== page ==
July 01, 2021

Warren, Casey Urge HHS, DOJ to Provide More Data on Conservatorships and Guardianships Authorized by States

Britney Spears' Conservatorship Highlights Longstanding Gaps in the Nation's Guardianship System; Senators: "The lack of data to understand the gaps and abuses in the system also creates substantial opportunities for fraud and misappropriation of federal program dollars."

Letter Text (PDF)

WASHINGTON, D.C. - United States Senators Elizabeth Warren (D-Mass.) and Bob Casey Jr. (D-Pa.) sent a letter to U.S. Department of Health and Human Services (HHS) Secretary Xavier Becerra and Attorney General Merrick Garland urging the federal government to improve oversight and provide more data on the nation's state-operated conservatorship and guardianship system. Troubling reporting on Britney Spears' conservatorship has highlighted longstanding gaps in the nation's guardianship system that can strip people of their basic rights and leave many people with disabilities, seniors, and other Americans vulnerable to abuse and exploitation. Both HHS and the Department of Justice (DOJ) have previously stepped in to provide federal support for guardianship reforms and establish national reporting as it relates to older Americans, but the lack of federal data on the prevalence of conservatorships and guardianships of all kinds has made it difficult to enact policy changes, inform resource allocations, and protect at-risk citizens. 

"While guardians and conservators often serve selflessly and in the best interest of the person under guardianship, a lack of resources for court oversight and insufficient due process in guardianship proceedings can create significant opportunities for neglect, exploitation, and abuse.  Although guardianship decisions lie exclusively within the authority of state courts, they can also raise significant federal spending and policy interests, making it imperative that federal officials work collaboratively with state courts to identify gaps in our understanding of problems and develop solutions to address the problems with America's guardianship systems," wrote the senators.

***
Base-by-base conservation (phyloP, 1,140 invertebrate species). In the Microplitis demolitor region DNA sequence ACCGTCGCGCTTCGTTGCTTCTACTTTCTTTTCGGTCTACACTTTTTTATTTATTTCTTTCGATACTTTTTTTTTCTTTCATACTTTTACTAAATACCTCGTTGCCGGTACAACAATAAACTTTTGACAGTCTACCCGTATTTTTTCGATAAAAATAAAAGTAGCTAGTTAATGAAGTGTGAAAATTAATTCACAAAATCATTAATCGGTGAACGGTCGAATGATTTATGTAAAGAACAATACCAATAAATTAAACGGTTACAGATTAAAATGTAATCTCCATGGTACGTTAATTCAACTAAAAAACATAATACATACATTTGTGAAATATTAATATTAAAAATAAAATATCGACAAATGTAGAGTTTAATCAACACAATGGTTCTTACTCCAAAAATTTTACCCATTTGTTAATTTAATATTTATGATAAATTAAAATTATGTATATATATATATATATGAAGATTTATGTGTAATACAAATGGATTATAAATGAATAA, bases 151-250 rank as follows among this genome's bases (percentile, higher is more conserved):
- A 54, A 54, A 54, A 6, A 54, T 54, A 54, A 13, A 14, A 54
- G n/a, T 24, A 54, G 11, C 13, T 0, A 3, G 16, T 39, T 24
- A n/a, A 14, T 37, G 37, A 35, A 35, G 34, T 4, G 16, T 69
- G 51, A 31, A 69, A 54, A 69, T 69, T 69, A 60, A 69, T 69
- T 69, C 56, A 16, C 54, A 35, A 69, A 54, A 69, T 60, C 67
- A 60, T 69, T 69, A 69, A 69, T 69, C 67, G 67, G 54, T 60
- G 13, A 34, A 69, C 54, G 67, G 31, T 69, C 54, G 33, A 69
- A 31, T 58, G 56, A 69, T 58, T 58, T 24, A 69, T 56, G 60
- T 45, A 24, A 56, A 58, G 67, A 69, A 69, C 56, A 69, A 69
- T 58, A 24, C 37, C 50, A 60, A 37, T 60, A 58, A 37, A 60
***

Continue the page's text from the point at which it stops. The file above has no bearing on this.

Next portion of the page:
Guardianship, also referred to as conservatorship, is a legal proceeding or relationship "created when a state court grants one person or entity the authority and responsibility to make decisions in the best interest of an incapacitated individual (...) concerning his or her person or property."  Guardians are often appointed to older adults and adults with mental, intellectual or developmental disabilities deemed unable to make their own decisions. The National Center for State Courts (NCSC) estimates that 1.3 million adults are currently living under guardianship or conservatorship, and their guardians control roughly $50 billion in assets. However, because of widespread variation in how states collect data related to these proceedings it is difficult for federal agencies and policymakers to understand the prevalence of guardianships and the gaps and abuses in the system, or establish protections for individuals. 

Warren and Casey are calling on HHS and DOJ to ensure there is a comprehensive national effort to collect demographic information related to guardianships, support individuals under guardianship and their guardians, and protect them from abuse and exploitation.